Sins of a Solar Empire is an RT4X game, fusing both Real Time Strategy and 4X gameplay into one package. It was released on February 2008 to wide acclaim.There are three factions in the game. There's the Trader Emergency Coalition, a semi-cohesive organization of humans trying to defend their worlds from aggression using Kinetic Weapons, heavy armor and Macross Missile Massacres. There's the Advent, humans who were exiled many years ago for tampering with Psychic Powers, Crystal Spires and Togas and Frickin' Laser Beams, and are now back for Revenge. And there's the Vasari, Scary Dogmatic Aliens who once ruled a huge interstellar empire, but whose worlds have been gradually swallowed by... something. Every ship sent to investigate this menace has disappeared, except for one ship which returned with its crew driven mad. The remnants of a Vasari colony, now surviving as nomadic Planet Looters, have fled to this corner of the galaxy, leaving warning buoys behind them... and watching in dismay as those buoys wink out, one by one.Sounds like an interesting potential plot, right?—Gray and Grey Morality, possible Eldritch Abominations, who knows what else. Unfortunately, the story basically ends there. You can set up a multiplayer match vs. AI or a multiplayer match vs other people, but there's no single-player campaign. However, there is abundant backstory, very dedicated to showing that each of the 3 main races has committed sins of their own and are now paying for them (hence the title).The game was designed from the ground up to be playable on a wide spectrum of hardware configurations, including ones most of its contemporaries would write off as "obsolete". (This was also part of what helped it sell) It was also free of Copy Protection, making headlines at a time when invasive, unnecessary DRM was turning people off Spore. A pirated copy was essentially a fully-functional demo, allowing you to skirmish against AI but not to play over the Internet; you needed to buy the game for that. Those who held pro-DRM attitudes predicted failure, but as of September 2008 Sins had sold 500,000 copies, recouping its $1M development costs months before any of the $10 Expansion Packs came out. (There's no hard data as to how and why this game managed to be financially successful, but you can guess what most tropers think.)Speaking of expansion packs, there were two "micro-expansions" released: "Entrenchment" added new ships and starbases; "Diplomacy" added more diplomatic options, including a (theoretically) non-military win condition. A third was supposedly going to contain a single-player campaign... but quietly evaporated before being Un-Cancelled (Without a campaign) in March 2011 as "Rebellion," a full-sized expansion in which players of each faction can choose loyalty or rebellion, and gain access to new tech trees in doing so. Rebellion is a standalone expansion, with a discount for those who owned the original installment. Finally, for those who don't care to fork out more money, there is a robust and thriving Game Mod scene, dedicated to doing anything from providing factions from pre-existing sci-fi franchises to graphical updates to full game overhauls to code optimization so that the game doesn't crash as much. That's right, fans love their Sins so much that they are voluntarily debugging it.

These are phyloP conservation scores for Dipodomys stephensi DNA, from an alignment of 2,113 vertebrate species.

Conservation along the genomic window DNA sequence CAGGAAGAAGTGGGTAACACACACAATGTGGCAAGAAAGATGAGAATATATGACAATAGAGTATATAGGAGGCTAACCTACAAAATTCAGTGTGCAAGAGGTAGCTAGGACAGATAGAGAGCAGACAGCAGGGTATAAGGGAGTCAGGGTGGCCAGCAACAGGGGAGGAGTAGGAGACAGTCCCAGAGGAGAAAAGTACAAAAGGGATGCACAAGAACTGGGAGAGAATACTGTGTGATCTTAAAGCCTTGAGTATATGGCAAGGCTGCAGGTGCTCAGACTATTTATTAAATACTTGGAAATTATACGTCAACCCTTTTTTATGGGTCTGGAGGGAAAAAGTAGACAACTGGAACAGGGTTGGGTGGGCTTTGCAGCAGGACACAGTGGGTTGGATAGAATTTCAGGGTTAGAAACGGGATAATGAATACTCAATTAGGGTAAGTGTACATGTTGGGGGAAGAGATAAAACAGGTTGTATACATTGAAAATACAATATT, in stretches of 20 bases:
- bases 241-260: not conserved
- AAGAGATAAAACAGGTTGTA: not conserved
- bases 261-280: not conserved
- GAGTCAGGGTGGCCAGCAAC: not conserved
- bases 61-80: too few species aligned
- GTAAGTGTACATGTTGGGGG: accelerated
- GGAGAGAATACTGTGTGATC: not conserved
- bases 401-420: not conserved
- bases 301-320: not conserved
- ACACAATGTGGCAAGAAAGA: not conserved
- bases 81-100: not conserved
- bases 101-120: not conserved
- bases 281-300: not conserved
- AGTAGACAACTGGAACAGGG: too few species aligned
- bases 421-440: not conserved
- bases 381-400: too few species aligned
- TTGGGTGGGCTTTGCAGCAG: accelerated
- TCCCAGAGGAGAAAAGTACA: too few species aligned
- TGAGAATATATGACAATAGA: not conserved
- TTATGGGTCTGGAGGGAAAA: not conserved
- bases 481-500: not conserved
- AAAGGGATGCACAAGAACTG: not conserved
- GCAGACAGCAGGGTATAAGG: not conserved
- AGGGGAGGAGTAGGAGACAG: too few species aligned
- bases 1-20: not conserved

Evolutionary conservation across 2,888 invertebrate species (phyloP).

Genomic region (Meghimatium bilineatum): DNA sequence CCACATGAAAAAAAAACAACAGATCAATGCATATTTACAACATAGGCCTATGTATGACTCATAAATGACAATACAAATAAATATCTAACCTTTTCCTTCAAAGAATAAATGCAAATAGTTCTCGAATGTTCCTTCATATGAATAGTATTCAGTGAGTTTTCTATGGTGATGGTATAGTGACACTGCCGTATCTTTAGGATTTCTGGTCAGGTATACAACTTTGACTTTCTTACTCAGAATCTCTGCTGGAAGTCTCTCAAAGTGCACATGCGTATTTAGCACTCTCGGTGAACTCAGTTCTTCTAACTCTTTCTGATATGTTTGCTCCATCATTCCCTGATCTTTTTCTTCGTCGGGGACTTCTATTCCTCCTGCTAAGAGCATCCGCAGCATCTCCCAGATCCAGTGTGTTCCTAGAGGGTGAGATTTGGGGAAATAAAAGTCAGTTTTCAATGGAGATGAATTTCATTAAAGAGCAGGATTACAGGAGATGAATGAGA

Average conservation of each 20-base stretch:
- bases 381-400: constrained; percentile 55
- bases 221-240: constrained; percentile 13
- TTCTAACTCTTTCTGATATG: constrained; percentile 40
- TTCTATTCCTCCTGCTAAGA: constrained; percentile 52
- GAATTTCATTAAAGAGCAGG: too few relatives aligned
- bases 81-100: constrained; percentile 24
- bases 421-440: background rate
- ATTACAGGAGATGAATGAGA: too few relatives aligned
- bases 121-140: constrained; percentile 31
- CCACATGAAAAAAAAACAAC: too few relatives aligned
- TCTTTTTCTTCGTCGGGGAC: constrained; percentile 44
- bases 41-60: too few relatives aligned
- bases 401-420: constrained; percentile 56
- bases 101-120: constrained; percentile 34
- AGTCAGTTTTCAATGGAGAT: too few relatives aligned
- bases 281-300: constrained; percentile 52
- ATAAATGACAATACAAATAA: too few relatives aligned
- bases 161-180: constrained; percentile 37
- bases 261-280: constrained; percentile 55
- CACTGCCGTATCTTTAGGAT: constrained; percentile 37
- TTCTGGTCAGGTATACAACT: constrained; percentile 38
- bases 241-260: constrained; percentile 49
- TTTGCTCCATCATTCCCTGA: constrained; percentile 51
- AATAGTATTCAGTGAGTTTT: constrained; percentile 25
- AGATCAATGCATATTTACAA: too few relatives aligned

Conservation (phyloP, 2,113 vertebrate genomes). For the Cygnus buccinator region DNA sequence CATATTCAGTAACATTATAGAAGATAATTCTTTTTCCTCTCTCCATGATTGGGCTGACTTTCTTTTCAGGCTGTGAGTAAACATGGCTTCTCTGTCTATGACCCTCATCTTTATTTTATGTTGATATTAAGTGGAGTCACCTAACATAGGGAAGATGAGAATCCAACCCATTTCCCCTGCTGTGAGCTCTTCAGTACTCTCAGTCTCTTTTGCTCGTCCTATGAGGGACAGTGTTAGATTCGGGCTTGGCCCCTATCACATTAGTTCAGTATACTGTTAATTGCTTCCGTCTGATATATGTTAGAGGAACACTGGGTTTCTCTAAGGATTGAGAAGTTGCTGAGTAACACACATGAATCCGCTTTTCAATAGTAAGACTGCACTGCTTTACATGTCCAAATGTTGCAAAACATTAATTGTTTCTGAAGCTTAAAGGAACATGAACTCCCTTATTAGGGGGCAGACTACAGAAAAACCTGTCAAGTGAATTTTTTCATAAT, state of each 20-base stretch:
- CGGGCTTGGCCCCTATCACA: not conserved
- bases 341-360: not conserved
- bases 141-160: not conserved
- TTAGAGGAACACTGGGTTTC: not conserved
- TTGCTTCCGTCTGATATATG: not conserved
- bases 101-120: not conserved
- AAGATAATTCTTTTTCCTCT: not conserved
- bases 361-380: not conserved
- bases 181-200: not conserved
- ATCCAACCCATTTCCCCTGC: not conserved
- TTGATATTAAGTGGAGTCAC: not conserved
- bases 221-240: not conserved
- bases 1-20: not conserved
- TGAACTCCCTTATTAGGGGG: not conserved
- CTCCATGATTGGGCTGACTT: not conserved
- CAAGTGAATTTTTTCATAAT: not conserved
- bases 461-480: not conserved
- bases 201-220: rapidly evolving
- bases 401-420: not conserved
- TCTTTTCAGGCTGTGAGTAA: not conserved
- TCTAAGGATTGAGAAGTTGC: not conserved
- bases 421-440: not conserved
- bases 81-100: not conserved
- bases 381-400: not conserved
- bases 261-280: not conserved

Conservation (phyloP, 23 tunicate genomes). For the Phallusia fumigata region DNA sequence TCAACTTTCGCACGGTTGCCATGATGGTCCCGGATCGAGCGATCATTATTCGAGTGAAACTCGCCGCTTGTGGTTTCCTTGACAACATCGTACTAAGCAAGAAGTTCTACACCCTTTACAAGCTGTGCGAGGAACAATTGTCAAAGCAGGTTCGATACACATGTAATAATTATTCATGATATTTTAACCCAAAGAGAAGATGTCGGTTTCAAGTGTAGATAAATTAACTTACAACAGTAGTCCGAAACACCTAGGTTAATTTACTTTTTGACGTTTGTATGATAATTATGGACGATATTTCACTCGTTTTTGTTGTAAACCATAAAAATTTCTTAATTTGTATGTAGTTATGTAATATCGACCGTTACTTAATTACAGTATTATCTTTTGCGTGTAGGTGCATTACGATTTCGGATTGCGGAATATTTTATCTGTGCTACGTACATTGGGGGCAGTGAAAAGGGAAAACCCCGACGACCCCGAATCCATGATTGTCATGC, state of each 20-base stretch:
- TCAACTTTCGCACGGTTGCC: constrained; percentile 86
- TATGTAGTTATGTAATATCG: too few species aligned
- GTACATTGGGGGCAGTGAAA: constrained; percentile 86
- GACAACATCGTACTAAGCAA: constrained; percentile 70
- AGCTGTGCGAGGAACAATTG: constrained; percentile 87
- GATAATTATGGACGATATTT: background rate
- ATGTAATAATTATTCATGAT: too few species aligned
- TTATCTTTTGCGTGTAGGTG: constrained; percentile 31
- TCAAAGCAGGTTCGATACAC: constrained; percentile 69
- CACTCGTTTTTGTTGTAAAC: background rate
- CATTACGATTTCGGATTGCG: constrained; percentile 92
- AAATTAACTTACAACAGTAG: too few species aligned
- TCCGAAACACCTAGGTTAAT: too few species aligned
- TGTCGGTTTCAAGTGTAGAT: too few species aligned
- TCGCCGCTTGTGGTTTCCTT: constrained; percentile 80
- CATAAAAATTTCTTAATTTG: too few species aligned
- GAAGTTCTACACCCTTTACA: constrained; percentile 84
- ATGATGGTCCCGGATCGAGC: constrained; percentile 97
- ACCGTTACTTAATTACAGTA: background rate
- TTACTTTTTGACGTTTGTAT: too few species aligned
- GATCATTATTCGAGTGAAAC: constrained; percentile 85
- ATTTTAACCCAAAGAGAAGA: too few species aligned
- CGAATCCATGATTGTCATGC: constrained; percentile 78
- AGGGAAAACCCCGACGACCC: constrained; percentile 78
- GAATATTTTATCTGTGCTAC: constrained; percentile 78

This game provides examples of: